1. We Seek Clarity. Our Journey is Far from Done. As I wrote the book, it became clear that we have emerging practices not best practices. Our work is not done. After three decades of supply chain process evolution, companies are still not clear on what defines supply chain excellence. As a group of professionals, we have not held ourselves accountable to balance sheet results, and aligned practices and policies to the delivery of greater value. As I realized this, I sent the book to the printers with a heavy heart. As an analyst, I had been guilty of looking at narrow one-year snapshots and broad generalizations. The book made me realize that a discussion of supply chain leadership needs to be a comparison of at least three years of sustained performance against a relevant peer group at the intersection of profitability, growth, cycle and complexity ratios.
  2. Leadership will Happen at the Ends of the Supply Chain. Today’s supply chain is stronger in the middle than at the ends. Leaders will drive differentiation by designing processes from the outside-in for both buy- and sell-side markets. As they navigate this transition, they will find that relationships matter; and while we have talked about collaboration, it has only been talk. Instead, companies have successfully moved cost and waste backwards in the supply chain to trading partners that are less able to shoulder the burden. This was a strong factor in the decline of the American automotive industry; and if companies are not careful, it will be a strong factor in preventing a material event. One of the things that we can clearly see in the analysis of supply chain leaders is that companies that lengthened Days-of-Payables Outstanding (DPO) decreased resilience.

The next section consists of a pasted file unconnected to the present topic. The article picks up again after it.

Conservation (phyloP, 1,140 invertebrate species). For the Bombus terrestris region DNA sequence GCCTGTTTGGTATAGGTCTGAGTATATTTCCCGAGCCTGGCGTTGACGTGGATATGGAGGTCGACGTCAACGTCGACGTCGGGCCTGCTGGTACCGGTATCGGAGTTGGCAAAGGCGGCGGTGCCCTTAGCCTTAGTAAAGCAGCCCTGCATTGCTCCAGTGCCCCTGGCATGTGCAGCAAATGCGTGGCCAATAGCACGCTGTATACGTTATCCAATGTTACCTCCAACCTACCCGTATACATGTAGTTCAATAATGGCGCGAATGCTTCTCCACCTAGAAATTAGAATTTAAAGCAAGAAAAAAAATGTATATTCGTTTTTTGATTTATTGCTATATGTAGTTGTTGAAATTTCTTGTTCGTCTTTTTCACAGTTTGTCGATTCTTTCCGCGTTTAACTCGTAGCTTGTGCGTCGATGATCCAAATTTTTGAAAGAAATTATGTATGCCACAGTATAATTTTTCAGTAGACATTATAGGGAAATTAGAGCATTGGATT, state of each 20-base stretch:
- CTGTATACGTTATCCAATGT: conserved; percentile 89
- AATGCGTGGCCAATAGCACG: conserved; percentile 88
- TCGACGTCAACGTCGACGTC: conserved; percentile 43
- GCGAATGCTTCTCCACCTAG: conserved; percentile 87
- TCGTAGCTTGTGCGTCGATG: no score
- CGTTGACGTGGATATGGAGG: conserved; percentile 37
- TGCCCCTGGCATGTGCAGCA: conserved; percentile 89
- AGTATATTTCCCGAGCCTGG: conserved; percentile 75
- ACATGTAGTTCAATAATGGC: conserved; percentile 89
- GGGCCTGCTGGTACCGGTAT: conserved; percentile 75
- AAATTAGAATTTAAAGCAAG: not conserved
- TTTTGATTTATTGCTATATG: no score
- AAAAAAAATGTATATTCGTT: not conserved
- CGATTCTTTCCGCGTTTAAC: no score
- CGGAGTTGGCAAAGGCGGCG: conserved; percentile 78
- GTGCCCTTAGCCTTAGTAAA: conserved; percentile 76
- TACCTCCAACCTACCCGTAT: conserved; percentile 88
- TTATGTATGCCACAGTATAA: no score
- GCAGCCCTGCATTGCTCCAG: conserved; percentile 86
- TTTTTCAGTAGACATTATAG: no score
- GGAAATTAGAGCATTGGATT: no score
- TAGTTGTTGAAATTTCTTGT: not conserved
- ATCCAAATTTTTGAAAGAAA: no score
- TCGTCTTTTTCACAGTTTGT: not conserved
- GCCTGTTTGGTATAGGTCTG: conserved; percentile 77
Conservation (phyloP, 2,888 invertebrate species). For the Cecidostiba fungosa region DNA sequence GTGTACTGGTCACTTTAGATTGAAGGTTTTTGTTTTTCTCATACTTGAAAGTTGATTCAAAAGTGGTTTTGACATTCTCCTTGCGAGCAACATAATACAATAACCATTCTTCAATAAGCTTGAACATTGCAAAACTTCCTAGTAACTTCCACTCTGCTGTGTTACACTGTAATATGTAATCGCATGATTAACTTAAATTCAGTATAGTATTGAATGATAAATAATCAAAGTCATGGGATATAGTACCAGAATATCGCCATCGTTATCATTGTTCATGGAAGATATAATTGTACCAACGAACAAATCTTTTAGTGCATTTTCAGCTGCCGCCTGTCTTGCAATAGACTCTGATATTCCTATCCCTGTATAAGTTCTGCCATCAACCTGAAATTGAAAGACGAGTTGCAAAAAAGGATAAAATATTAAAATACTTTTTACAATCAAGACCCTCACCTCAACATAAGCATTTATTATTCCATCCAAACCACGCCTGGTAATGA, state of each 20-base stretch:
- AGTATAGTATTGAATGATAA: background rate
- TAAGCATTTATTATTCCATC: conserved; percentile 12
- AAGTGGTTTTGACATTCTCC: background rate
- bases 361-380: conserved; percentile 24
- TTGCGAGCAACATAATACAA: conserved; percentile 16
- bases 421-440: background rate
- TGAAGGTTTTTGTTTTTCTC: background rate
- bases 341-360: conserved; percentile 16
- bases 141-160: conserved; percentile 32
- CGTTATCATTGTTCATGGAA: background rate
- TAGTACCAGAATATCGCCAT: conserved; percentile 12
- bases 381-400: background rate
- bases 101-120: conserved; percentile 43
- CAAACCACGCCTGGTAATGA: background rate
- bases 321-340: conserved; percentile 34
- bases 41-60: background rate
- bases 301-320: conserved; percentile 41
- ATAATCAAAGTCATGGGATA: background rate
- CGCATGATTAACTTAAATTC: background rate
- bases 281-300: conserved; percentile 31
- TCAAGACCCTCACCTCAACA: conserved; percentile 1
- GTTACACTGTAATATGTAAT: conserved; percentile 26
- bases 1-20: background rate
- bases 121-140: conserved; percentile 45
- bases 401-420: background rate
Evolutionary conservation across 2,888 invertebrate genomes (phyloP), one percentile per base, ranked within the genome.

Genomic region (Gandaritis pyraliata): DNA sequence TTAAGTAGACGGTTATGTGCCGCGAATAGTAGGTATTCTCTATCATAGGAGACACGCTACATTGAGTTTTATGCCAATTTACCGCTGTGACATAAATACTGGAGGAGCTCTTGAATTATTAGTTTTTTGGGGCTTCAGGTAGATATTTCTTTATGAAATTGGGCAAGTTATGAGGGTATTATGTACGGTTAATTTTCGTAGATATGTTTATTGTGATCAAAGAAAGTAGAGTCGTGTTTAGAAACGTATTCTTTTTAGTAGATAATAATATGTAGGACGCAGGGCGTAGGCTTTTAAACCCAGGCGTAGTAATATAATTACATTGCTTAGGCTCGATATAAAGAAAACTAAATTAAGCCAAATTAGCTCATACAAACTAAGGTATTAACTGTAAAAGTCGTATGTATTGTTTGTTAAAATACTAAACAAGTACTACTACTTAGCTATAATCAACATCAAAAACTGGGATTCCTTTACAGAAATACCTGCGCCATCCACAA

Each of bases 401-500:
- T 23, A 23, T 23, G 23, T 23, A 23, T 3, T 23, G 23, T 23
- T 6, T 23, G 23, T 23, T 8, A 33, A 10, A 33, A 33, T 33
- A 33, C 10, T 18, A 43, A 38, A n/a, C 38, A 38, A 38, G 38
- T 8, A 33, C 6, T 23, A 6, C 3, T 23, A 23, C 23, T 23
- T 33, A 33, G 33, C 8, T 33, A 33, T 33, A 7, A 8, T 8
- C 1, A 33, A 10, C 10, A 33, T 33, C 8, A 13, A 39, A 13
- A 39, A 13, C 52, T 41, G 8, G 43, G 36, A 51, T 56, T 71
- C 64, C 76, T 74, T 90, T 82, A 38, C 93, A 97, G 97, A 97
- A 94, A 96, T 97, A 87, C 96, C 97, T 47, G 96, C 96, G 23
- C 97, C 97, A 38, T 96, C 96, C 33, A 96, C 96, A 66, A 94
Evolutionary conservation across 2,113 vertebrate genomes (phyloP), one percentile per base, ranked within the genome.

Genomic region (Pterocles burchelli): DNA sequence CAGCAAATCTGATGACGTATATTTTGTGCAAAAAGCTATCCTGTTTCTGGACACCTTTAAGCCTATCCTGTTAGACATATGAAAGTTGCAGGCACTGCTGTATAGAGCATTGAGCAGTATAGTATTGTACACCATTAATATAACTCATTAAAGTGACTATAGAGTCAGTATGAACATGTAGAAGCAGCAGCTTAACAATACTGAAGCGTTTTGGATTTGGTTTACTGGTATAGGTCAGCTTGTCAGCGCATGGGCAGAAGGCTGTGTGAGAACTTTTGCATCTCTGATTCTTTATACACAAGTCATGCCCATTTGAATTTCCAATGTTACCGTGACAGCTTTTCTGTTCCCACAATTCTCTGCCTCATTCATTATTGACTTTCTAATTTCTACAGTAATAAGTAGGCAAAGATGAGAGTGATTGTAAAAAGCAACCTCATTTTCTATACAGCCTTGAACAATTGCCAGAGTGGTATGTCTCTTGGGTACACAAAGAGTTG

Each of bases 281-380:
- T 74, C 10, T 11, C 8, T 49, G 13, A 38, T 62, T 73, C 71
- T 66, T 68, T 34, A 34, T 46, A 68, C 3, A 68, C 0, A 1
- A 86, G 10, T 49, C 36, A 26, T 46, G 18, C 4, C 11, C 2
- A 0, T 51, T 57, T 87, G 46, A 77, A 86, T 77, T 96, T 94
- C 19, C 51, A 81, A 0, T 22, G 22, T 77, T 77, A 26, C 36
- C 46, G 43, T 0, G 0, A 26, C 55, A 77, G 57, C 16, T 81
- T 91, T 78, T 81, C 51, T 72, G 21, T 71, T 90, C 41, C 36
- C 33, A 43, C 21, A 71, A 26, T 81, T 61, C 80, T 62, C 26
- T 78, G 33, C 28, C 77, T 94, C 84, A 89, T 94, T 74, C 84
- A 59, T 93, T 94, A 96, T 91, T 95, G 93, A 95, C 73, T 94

3. The Role of the Supply Chain Organization. Today’s supply chain organization is both an enabler and a barrier. It is an enabler to manage costs and improve reliability; but sadly, it is a barrier to redefining the next decade of supply chain leadership. In most organizations, the team is defined too narrowly. There is no one on the team that is chartered with building the end-to-end process. Teams confuse the scope of the supply chain organization (which is often limited to distribution) with the need to drive differentiation through end-to-end supply chain leadership. This is worse in Europe than the Americas; but it is a problem for all.
  4. Change. We have to Learn, to Unlearn to Relearn. Due to challenges in front of us, and the growing opportunities with technologies, we must learn the practices of the past, to unlearn and discard them to relearn the practices of the future.  Companies that think that we have “best practices” to move forward will be at a disadvantage.
  5. Outside in. The differentiated supply chain of tomorrow will be built based on a clear understanding of supply chain strategy. It will be built in a step-wise progression from the outside-in.  As companies map these processes, they will find that many of their investments in first generation supply chain technology are legacy. This will be a revolution not an evolution.

The greatest change happened through failure. While we would like to make it glamorous, we mostly stumbled forward trying to avoid other’s mistakes. As I wrote, I gained clarity. I hope that you do as well.

This entry was posted in Uncategorized and tagged , . Bookmark the permalink.